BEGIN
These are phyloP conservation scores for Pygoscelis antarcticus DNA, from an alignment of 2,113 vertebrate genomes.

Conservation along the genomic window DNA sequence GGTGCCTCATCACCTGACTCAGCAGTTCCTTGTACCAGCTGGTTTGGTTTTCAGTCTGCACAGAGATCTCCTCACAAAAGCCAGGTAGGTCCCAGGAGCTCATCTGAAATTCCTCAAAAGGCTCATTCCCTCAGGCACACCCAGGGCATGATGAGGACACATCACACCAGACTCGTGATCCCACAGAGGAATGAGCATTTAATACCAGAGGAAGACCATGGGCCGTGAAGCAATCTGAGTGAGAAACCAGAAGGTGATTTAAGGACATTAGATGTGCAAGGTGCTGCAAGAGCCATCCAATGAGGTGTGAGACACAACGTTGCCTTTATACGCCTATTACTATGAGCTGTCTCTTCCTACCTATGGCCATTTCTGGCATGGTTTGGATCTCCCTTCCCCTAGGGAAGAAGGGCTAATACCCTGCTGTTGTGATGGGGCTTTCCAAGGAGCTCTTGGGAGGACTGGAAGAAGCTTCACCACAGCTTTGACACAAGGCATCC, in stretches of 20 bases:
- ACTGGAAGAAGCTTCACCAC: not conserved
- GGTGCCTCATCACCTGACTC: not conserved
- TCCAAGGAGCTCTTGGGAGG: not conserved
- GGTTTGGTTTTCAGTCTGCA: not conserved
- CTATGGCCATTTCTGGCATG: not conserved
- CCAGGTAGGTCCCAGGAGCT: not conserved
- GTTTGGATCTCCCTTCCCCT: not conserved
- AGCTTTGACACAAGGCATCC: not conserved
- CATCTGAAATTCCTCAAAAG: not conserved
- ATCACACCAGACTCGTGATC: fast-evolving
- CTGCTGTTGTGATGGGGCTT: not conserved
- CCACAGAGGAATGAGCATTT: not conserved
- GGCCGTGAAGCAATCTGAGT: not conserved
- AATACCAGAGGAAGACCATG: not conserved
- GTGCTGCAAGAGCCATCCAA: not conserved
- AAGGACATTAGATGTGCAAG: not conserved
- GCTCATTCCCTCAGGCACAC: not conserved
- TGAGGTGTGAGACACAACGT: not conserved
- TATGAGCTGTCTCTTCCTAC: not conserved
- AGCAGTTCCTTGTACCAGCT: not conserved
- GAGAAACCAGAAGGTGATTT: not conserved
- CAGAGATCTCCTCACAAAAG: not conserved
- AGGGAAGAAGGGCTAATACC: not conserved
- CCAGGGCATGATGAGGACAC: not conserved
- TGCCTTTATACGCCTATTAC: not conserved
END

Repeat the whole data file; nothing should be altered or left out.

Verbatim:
These are phyloP conservation scores for Pygoscelis antarcticus DNA, from an alignment of 2,113 vertebrate genomes.

Conservation along the genomic window DNA sequence GGTGCCTCATCACCTGACTCAGCAGTTCCTTGTACCAGCTGGTTTGGTTTTCAGTCTGCACAGAGATCTCCTCACAAAAGCCAGGTAGGTCCCAGGAGCTCATCTGAAATTCCTCAAAAGGCTCATTCCCTCAGGCACACCCAGGGCATGATGAGGACACATCACACCAGACTCGTGATCCCACAGAGGAATGAGCATTTAATACCAGAGGAAGACCATGGGCCGTGAAGCAATCTGAGTGAGAAACCAGAAGGTGATTTAAGGACATTAGATGTGCAAGGTGCTGCAAGAGCCATCCAATGAGGTGTGAGACACAACGTTGCCTTTATACGCCTATTACTATGAGCTGTCTCTTCCTACCTATGGCCATTTCTGGCATGGTTTGGATCTCCCTTCCCCTAGGGAAGAAGGGCTAATACCCTGCTGTTGTGATGGGGCTTTCCAAGGAGCTCTTGGGAGGACTGGAAGAAGCTTCACCACAGCTTTGACACAAGGCATCC, in stretches of 20 bases:
- ACTGGAAGAAGCTTCACCAC: not conserved
- GGTGCCTCATCACCTGACTC: not conserved
- TCCAAGGAGCTCTTGGGAGG: not conserved
- GGTTTGGTTTTCAGTCTGCA: not conserved
- CTATGGCCATTTCTGGCATG: not conserved
- CCAGGTAGGTCCCAGGAGCT: not conserved
- GTTTGGATCTCCCTTCCCCT: not conserved
- AGCTTTGACACAAGGCATCC: not conserved
- CATCTGAAATTCCTCAAAAG: not conserved
- ATCACACCAGACTCGTGATC: fast-evolving
- CTGCTGTTGTGATGGGGCTT: not conserved
- CCACAGAGGAATGAGCATTT: not conserved
- GGCCGTGAAGCAATCTGAGT: not conserved
- AATACCAGAGGAAGACCATG: not conserved
- GTGCTGCAAGAGCCATCCAA: not conserved
- AAGGACATTAGATGTGCAAG: not conserved
- GCTCATTCCCTCAGGCACAC: not conserved
- TGAGGTGTGAGACACAACGT: not conserved
- TATGAGCTGTCTCTTCCTAC: not conserved
- AGCAGTTCCTTGTACCAGCT: not conserved
- GAGAAACCAGAAGGTGATTT: not conserved
- CAGAGATCTCCTCACAAAAG: not conserved
- AGGGAAGAAGGGCTAATACC: not conserved
- CCAGGGCATGATGAGGACAC: not conserved
- TGCCTTTATACGCCTATTAC: not conserved